On Jan. 9, Montana State University Northern Agricultural Research Center's cow herd made the annual trek from the Research Center's pasture in the Bear Paw Mountains to Fort Assinniboine.
The herd of about 300 bred cows and heifers travelled the 16-mile route from the Thackeray Research Ranch south of Havre on Bullhook Road, through a portion of Beaver Creek Park, across Beaver Creek Dam and north down Assinniboine Road to pasture at the Research Center.
The cows and heifers are the Angus commercial herd that are part of the maternal efficiency herd, said Darrin Boss, superintendent of the Research Center and head of the animal science division at the Ag Research Center.
The bred cows and heifers will calve in the new barn at the Research Center for the first full calving season.
"We bring them down right around the beginning of their last trimester," said Boss, "(when) we know the nutrient requirements are not just for maintaining the cow and the pregnancy. We're now maintaining the cow and maintaining the fetal growth, so we've got to ramp up the nutrients and ramp up the energy and protein for those cows to get ready for calving."
The cows, fed from May to January on the mixed-grass prairie in the Bear Paw Mountains, are part of a study that monitored their individual feed intake as heifers to get an estimation on their growth and weight gain as heifers, said Boss. This data will be correlated with data on the mature cows to get an idea of their efficiency with factors such as feed, longevity and reproduction.
While out on pasture at the ranch, the cows have also been used in studies on optimizing pasture use.
Among the six Research Center employees who herded the cattle this year were Delyn Jensen, a research assistant 3 who lives on the Thackeray Ranch year-round, and Ethan Quinlin, a Montana State University-Northern student working part-time at the Research Center.
"With MSU-Northern being so close and us being attached to (MSU) Bozeman, we're able to hire these young ladies and gentlemen that are going to school at Northern ... help educate them a little bit," Boss said, adding that "they help us immeasurably with the amount of work we can get done.
"It's such a symbiotic relationship for the students, I hope, and for us," Boss said who said that they hire about 20 Northern students a year to help with the cattle, in the fields, with grounds maintenance and even with some of the research.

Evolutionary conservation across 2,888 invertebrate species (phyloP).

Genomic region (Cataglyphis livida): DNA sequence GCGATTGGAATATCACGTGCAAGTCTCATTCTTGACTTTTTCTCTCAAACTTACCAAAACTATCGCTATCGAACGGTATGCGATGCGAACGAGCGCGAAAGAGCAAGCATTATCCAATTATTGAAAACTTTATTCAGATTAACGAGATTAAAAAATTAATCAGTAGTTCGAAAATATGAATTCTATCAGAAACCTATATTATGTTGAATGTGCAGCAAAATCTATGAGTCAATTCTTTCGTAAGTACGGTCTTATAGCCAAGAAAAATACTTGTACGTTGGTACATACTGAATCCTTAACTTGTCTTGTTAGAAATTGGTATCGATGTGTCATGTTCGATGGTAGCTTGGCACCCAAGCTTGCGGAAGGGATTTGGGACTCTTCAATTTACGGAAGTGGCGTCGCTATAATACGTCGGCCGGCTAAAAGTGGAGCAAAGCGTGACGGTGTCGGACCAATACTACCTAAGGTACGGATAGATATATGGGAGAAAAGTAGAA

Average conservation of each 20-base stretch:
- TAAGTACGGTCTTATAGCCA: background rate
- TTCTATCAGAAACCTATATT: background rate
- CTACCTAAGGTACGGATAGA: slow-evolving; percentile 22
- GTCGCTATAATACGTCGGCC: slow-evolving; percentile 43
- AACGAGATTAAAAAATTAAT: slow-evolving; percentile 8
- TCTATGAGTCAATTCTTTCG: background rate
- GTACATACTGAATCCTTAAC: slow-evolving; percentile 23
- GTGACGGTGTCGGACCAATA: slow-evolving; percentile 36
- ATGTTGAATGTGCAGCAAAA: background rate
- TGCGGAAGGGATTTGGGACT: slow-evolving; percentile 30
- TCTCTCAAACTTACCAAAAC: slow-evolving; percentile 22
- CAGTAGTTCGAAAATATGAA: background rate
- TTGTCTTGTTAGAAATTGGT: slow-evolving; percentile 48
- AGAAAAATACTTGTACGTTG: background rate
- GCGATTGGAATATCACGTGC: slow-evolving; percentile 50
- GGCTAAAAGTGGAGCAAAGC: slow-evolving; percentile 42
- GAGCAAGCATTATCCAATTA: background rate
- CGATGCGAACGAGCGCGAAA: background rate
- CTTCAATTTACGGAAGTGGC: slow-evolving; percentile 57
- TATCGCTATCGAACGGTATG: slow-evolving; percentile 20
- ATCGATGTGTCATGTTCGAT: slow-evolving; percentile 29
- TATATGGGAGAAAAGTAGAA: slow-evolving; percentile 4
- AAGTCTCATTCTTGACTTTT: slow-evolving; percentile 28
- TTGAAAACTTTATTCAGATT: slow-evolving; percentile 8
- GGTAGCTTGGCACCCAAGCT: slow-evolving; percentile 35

The Research Center utilizes a Temple Grandin-designed livestock facility at the fort, and a Bud Williams-designed facility at the Thackeray Ranch, said Andy Matakis, livestock operations manager at the Research Center. The upgrades to the Thackeray Ranch were just completed in October, Matakis said.
Both facilities are designed for low-stress handling of the cattle, Matakis added, and the cattle are used to being handled in the two types of facilities.
To help maintain the low-stress atmosphere for the cattle, Boss said, all the employees are trained in Bud Williams' livestock handling methods which emphasize, for lack of a better term, inspiring the needed response from the cattle through handler placement and movement triggering natural responses, rather than forcing a response.
"We want the cows to do what we want them to, but we want the cow to think she's doing what she wants to do. She's less stressed if she's making the decisions versus forcing her. Slower is faster in a lot of ways," Boss said.
Delyn Jensen, left, a research assistant 3 at Northern Agricultural Research Center, and Ethan Quinlin, a student at Montana State University-Northern drive cattle Jan. 9 from the Bear Paw Mountains to pastures at the Research Center at Fort Assinniboine.
"We know if we handle these cattle with low stress we definitely increase our gains in the feed yard, or our baby calves that are growing or our cows that are lactating. We know our reproduction is increasing, we know with every performance factor we can (measure), if these cattle are calm, our cowboys are calm, everything goes better on a production standpoint," he said.
But no amount of low-stress handling can calm the weather, and Boss said he expected, despite supplementing the herd with some protein, a few thin cows from the long, harsh cold of December.
It was, though, nice to have a break in the weather for the day the cattle were driven to the fort, he said, adding that the cattle are brought down from pasture at around the same time every year, no matter the weather, so the cows can be supplemented when needed for that last trimester of pregnancy.
"We don't always hit the chinooks. I can tell you that," he said.